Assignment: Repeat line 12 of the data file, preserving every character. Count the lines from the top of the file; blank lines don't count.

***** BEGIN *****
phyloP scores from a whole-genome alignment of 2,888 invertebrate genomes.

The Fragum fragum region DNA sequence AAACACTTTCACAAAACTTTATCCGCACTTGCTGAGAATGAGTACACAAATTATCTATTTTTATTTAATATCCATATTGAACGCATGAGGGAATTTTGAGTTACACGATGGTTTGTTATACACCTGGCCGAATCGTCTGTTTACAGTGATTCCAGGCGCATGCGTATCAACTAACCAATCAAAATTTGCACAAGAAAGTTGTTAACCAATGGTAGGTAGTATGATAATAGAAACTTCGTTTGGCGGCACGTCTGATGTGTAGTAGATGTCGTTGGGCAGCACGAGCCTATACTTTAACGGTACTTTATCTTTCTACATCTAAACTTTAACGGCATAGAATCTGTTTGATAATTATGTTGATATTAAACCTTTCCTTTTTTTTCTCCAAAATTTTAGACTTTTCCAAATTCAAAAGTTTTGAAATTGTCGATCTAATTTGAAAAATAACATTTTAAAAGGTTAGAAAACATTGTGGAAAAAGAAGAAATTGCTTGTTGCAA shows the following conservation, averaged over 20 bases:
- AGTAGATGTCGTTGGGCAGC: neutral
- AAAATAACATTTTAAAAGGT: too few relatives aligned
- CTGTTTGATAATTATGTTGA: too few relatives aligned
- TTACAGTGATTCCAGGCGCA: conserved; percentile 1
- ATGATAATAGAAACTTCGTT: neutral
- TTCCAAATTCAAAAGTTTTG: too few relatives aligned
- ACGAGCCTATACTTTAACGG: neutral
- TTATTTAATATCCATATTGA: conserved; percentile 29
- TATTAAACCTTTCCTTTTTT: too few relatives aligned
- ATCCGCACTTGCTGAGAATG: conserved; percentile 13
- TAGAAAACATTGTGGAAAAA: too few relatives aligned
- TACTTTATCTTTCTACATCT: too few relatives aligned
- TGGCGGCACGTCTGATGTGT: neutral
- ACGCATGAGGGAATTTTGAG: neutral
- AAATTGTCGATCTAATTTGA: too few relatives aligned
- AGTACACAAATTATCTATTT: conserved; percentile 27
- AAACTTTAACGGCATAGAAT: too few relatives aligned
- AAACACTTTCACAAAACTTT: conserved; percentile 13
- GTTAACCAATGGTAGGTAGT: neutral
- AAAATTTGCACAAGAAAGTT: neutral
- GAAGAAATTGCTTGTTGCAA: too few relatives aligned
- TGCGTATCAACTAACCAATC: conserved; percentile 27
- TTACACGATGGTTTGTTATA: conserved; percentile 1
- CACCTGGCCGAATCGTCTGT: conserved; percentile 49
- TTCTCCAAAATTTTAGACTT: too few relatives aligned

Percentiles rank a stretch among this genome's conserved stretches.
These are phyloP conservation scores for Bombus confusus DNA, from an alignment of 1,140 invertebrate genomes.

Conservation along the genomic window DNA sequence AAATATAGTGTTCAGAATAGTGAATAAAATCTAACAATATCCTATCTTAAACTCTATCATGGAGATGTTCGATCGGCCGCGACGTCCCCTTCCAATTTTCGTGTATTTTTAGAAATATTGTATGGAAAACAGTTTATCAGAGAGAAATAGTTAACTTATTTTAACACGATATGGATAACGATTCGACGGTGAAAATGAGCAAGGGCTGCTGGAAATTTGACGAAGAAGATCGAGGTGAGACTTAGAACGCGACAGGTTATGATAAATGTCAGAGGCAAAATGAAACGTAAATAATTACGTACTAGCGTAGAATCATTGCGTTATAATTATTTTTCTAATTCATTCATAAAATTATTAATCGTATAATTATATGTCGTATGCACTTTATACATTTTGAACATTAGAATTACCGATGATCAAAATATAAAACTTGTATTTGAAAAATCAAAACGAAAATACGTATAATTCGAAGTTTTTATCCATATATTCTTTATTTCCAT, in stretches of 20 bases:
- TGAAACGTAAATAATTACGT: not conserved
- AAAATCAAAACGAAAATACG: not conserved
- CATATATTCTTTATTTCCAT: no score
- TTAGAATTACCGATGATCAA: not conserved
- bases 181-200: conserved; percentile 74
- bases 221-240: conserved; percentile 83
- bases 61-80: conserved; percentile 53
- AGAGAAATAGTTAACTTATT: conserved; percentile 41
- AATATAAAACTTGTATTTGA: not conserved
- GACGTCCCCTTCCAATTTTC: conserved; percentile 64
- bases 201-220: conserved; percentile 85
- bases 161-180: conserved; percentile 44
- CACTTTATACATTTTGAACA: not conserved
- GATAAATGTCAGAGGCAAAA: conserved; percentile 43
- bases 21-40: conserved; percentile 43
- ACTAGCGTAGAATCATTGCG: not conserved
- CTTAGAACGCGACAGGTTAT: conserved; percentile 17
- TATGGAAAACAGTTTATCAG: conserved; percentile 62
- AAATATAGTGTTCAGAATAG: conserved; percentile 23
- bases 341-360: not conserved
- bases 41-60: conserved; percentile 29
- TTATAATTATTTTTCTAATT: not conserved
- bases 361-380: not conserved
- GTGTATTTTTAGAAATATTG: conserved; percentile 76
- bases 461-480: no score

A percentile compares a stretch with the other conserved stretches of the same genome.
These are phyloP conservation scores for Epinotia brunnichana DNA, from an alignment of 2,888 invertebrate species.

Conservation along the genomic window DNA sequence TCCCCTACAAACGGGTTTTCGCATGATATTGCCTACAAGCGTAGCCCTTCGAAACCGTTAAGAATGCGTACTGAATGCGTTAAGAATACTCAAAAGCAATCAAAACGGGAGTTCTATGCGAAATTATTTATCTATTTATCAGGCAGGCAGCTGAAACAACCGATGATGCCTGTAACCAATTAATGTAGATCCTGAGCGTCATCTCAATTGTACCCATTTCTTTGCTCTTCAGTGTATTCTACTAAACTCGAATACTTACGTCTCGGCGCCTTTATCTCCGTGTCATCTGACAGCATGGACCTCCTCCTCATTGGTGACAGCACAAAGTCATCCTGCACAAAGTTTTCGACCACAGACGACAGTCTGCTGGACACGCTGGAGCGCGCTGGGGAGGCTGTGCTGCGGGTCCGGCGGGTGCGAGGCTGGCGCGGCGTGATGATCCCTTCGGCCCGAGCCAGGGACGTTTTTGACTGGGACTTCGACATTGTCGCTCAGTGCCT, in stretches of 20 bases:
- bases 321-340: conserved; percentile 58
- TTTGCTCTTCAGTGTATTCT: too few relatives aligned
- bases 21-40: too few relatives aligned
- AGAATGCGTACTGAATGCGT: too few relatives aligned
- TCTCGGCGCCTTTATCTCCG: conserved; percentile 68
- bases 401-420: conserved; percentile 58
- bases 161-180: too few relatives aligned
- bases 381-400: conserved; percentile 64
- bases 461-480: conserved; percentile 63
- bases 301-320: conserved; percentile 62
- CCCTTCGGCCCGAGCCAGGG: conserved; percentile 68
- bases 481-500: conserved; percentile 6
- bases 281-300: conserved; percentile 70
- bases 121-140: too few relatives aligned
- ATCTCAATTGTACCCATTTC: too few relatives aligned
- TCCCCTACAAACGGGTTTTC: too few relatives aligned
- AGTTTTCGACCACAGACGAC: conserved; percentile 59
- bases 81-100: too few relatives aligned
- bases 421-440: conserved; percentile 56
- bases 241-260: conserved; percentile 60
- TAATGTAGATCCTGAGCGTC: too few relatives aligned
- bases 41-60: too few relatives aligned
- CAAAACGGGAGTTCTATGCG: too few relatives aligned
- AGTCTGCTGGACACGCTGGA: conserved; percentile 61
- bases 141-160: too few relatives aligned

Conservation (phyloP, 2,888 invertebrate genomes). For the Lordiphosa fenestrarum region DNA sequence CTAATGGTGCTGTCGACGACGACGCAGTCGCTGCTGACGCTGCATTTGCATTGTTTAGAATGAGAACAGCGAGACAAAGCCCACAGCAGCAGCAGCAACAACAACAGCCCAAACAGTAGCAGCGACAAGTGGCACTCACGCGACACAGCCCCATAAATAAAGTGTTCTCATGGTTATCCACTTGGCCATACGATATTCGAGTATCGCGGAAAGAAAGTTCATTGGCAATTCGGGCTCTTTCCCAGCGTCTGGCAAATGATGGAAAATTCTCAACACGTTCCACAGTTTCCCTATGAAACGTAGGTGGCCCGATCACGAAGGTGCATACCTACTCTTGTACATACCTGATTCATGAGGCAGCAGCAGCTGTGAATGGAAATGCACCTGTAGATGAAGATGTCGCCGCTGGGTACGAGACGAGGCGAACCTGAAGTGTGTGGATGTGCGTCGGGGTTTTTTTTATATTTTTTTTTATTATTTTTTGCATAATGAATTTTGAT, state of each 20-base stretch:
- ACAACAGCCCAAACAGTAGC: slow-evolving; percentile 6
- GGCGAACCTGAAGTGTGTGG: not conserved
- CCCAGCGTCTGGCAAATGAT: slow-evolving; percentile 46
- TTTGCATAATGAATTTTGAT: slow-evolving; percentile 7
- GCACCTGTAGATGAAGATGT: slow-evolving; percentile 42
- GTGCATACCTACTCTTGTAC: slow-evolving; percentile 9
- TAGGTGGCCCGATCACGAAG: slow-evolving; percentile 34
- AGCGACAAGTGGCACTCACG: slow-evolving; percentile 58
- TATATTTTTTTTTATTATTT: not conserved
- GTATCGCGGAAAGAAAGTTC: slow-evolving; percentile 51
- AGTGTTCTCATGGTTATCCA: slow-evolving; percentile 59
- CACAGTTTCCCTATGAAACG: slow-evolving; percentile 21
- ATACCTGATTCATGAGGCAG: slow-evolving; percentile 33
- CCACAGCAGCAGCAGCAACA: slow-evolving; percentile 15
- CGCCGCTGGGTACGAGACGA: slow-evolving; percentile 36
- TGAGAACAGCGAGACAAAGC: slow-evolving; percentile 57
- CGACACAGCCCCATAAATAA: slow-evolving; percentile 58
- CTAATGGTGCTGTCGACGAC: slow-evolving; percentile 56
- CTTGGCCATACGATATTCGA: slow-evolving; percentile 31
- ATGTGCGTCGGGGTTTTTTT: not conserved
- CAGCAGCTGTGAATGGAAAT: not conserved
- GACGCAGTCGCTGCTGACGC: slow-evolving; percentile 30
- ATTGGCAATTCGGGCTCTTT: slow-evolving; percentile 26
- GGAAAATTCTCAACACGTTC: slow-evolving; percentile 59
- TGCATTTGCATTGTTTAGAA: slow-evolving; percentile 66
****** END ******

- ATCCGCACTTGCTGAGAATG: conserved; percentile 13